Attending a performance of Imagination Stage’s Seussical marked a new milestone in my career as a pretend theatre critic (I say pretend because I’m no Peter Marks… yet.) It was the first show where I could say that the majority of the audience were younger than me. Much younger. Usually it is the other way around. That’s the norm when it comes to Children’s Theatre. 12 years later from it’s original Broadway debut, the musical based on the works of Dr. Seuss continues to delight crowds wherever it’s produced thanks to Seuss’ continued purveyance in Children’s literature.
Imagination Stage brings Seuss’ world to life in a way that’s sure to engage even today’s digital age youngsters. With the holidays in full swing, Seussical is the perfect answer for families looking for a wholesome entertainment experience this winter.
courtesy of ‘erin m’
“Be sure that you go to the author to get at his meaning, not to find yours.” -Salman Rushdie
Recently I did something that I’ve rarely done in my life as a theater lover – I walked out of a production at intermission. Was I offended by a controversial subject? Well no, I did make it through Jerry Springer: The Opera after all. I was merely bored out of my mind by densely esoteric content. I didn’t become enraged and demand the play close, I merely chalked it up to a difference in artistic preferences. But I still left, and afterwards it upset me that I’d allowed myself to close my mind, and I started thinking about local theater controversy. As a former theater professional it was ingrained in me that we have a responsibility to open minds through art. But what happens when the audience won’t listen? Are DC audiences more likely to be vocal or take offense? How do theater companies handle that reaction, especially as its based on content and not value?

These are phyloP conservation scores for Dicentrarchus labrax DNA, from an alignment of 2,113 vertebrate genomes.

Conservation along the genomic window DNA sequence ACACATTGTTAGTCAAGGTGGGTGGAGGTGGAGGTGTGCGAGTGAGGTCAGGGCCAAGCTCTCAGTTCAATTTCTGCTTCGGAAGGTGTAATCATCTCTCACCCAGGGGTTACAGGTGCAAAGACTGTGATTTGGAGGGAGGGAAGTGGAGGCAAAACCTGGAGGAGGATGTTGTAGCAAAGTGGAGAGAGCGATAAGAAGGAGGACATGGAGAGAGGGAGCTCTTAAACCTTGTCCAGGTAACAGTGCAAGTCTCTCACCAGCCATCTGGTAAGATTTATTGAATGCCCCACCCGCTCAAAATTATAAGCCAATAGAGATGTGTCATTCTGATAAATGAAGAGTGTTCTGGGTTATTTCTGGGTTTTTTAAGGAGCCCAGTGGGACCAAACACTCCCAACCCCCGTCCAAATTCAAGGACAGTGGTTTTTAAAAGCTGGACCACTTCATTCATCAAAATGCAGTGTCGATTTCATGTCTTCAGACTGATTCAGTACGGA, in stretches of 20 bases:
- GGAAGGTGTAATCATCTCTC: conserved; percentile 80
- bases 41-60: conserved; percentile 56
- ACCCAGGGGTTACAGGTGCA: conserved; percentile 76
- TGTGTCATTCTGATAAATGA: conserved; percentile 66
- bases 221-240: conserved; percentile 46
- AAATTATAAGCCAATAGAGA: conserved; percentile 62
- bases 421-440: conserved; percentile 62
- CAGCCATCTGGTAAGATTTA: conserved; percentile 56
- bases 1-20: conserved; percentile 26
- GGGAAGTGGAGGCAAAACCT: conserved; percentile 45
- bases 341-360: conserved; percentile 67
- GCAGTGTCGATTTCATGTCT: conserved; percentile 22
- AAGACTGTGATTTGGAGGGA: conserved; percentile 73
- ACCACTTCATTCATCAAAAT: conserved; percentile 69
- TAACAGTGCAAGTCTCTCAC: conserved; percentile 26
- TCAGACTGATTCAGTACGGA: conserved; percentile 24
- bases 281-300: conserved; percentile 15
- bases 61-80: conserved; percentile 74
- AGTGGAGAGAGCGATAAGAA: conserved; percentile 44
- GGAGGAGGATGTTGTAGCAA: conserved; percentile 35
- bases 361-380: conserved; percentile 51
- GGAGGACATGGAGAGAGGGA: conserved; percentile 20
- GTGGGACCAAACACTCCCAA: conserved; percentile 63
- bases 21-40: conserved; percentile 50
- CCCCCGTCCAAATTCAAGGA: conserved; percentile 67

I set out to talk to three artistic directors of companies at various levels of development and experience with negative audience reaction to content- Allison Arkell Stockman at Constellation Theatre Company, Kate Bryer at Imagination Stage, and Ari Roth at Theater J – to get their thoughts. Not surprisingly, a common theme emerged, one which as a theater lover worries me greatly. When we move away from an audience’s desire to learn and instead towards its desire for safe entertainment, we’re in trouble as a society.